[T]he existence of a contract with a citizen of the forum state, standing alone, will not suffice to confer personal jurisdiction over a foreign defendant. Burger King, 471 U.S. at 478, 105 S. Ct. at 2185. Rather, "prior negotiations and contemplated future consequences, along with the terms of the contract and the parties' actual course of dealing ... must be evaluated in determining whether the defendant purposefully established minimum contacts within the forum." Id. at 479, 105 S. Ct. at 2185-86. Further, " [t]he unilateral activity of those who claim some relationship with a non-resident defendant cannot satisfy the requirement of contact with the forum State." Helicopteros Nacionales de Colombia, S.A. v. Hall, 466 U.S. 408, 417, 104 S. Ct. 1868, 1873, 80 L. Ed. 2d 404 (1984)....
We give plenary review to the district court's decision regarding personal jurisdiction. CompuServe, Inc. v. Patterson, 89 F.3d 1257, 1261 (6th Cir. 1996). Cole bears the burden of establishing jurisdiction over Mileti in Ohio. Id. See also American Greetings Corp. v. Cohn, 839 F.2d 1164, 1168 (6th Cir. 1988). " [T]he defendant must be amenable to suit under the forum state's long-arm statute and the due process requirements of the Constitution." Reynolds v. I.A.A.F., 23 F.3d 1110, 1115 (6th Cir. 1994), quoted in CompuServe, 89 F.3d at 1262. This court must examine the limits of the statute and due process.
The majority sets out the tests this court adopts in these situations, but they are usually applied to corporations conducting some modicum of business in the forum state. CompuServe involved an individual conducting an internet business, Flashpoint Development, which placed software on CompuServe's communications system in Ohio. The agreement in CompuServe provided that Ohio law governed, and defendant "transmitted 32 master software files to CompuServe." CompuServe, 89 F.3d at 1261. The dispute in the CompuServe case involved deceptive trade practices--ongoing actions, unlike the single transaction involved herein. Therefore, CompuServe does not support the argument that Mileti "should reasonably [have] anticipate [d] being haled into court" in Ohio. Id. at 1263 (quoting Burger King Corp. v. Rudzewicz, 471 U.S. 462, 474-75, 105 S. Ct. 2174, 2183, 85 L. Ed. 2d 528 (1985)). Rather, I believe Mileti's contacts in Ohio, after his 1979 departure, to have been "attenuated." Id. Compare Reynolds, 23 F.3d at 1118-21, and Health Communications, Inc. v. Mariner Corp., 860 F.2d 460, 463-65 (D.C. Cir. 1988).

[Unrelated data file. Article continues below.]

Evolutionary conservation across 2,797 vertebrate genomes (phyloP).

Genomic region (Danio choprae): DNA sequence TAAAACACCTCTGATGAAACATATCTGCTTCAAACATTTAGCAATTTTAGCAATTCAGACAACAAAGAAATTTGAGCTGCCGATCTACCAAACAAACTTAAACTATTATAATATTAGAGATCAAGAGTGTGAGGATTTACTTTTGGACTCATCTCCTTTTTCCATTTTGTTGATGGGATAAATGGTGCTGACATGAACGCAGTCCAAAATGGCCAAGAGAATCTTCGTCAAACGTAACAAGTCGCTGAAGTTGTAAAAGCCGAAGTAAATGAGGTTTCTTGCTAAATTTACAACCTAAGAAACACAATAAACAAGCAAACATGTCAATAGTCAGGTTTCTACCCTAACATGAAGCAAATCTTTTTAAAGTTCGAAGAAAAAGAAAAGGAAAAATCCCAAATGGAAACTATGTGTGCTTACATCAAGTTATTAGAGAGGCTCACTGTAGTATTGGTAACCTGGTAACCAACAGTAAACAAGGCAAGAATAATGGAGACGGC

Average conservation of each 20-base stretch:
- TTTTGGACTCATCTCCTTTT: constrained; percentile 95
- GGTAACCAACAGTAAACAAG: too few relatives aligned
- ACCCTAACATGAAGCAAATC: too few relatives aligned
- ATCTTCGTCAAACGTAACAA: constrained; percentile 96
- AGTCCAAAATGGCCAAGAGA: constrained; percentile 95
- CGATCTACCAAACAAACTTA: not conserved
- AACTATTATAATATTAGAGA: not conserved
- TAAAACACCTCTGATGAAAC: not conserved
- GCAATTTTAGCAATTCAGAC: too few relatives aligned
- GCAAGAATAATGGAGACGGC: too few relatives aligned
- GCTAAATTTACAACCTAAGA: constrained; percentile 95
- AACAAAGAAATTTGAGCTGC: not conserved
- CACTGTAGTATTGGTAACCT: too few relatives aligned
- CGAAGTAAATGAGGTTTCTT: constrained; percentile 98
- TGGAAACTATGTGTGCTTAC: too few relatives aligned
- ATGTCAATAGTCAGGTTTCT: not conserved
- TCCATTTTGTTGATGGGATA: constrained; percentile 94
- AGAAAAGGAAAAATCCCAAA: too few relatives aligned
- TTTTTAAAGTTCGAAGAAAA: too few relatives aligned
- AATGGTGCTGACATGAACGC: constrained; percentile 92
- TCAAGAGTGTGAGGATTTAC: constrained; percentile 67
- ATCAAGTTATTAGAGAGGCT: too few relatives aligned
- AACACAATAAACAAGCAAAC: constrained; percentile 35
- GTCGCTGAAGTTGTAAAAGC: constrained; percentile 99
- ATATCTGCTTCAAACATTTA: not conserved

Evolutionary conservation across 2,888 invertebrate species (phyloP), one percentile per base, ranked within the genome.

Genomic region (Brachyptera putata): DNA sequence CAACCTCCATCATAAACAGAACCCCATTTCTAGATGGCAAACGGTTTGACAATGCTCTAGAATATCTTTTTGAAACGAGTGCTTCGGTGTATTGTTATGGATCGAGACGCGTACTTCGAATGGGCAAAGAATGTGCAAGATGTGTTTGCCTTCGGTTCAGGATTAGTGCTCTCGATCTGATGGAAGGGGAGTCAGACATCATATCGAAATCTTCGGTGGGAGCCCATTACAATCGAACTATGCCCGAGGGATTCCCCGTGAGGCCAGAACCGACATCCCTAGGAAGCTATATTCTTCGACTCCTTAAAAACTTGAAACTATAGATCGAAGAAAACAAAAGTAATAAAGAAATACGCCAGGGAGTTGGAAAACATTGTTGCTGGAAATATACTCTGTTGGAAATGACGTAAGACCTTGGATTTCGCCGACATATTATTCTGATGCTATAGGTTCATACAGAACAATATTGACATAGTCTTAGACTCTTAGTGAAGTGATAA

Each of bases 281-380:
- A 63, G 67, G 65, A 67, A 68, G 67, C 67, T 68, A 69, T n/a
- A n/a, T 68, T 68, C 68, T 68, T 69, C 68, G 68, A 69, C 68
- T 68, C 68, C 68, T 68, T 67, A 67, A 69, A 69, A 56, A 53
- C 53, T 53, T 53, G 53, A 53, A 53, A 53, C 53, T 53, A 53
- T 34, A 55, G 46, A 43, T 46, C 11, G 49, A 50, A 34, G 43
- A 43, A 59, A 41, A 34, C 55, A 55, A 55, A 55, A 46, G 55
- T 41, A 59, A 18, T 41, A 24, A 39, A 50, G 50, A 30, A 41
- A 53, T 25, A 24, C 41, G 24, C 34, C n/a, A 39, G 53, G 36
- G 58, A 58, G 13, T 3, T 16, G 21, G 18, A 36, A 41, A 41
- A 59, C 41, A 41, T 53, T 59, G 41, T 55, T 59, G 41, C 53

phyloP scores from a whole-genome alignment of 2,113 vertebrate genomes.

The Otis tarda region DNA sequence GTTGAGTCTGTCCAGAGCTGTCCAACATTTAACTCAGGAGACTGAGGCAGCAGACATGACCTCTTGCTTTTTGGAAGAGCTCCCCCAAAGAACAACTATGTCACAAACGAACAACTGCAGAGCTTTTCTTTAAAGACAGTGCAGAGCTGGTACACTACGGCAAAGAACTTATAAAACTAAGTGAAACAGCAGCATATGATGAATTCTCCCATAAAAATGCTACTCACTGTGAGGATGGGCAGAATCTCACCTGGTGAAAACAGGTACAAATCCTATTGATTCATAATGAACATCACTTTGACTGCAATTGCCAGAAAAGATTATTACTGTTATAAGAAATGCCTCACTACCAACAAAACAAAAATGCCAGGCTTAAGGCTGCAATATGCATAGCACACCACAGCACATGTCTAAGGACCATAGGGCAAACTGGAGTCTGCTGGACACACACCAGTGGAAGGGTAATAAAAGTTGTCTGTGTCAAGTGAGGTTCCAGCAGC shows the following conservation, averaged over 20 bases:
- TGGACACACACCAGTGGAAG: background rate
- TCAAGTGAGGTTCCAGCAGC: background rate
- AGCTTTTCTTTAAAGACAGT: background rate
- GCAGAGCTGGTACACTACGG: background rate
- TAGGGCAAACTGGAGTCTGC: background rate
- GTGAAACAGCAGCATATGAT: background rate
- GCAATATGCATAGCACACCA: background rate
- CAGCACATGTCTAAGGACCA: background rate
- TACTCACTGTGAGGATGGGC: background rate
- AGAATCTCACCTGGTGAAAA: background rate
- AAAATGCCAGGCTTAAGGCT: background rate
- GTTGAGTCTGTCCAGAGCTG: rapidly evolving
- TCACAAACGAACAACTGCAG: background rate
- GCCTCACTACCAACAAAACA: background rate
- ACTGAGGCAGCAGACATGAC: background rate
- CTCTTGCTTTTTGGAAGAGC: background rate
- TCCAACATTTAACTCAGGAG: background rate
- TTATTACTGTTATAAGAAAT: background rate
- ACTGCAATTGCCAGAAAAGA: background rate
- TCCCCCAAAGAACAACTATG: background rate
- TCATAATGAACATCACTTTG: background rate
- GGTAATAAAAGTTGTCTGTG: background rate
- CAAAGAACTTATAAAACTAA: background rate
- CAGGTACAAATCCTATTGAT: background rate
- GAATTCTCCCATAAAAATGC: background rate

Each case involving the issue of personal jurisdiction over a nonresident defendant must be decided on its own facts. Most of the cases we have examined have involved tort claims against nonresident manufacturers or suppliers, or breach of contract claims.
The two related functions of the minimum contacts requirement are that it protects a defendant from the burden of litigating in an inconvenient forum and prevents the states from reaching out, through their courts, "beyond the limits imposed on them by their status as coequal sovereigns in a federal system." World-Wide Volkswagen Corp. v. Woodson, 444 U.S. 286, 292, 100 S. Ct. 559, 564, 62 L. Ed. 2d 490 (1980).
American Greetings, 839 F.2d at 1169.
This is a case between two individuals. It does not involve an Ohio corporation whose activities with nonresidents may occasion special interests or concerns in Ohio. I would find that Mileti has not been shown by the plaintiff to have any "substantial connection" in or with Ohio, nor that he would have been led "reasonably to believe that he was subjecting himself to the processes of the [Ohio] jurisdiction." American Greetings, 839 F.2d at 1169.
For the foregoing reasons, I believe personal jurisdiction in Ohio over California resident Mileti offends notions of fairness and equity in this case. Accordingly, I DISSENT because Mileti's motion to dismiss should have been granted. Plaintiff has simply failed in her burden of proof.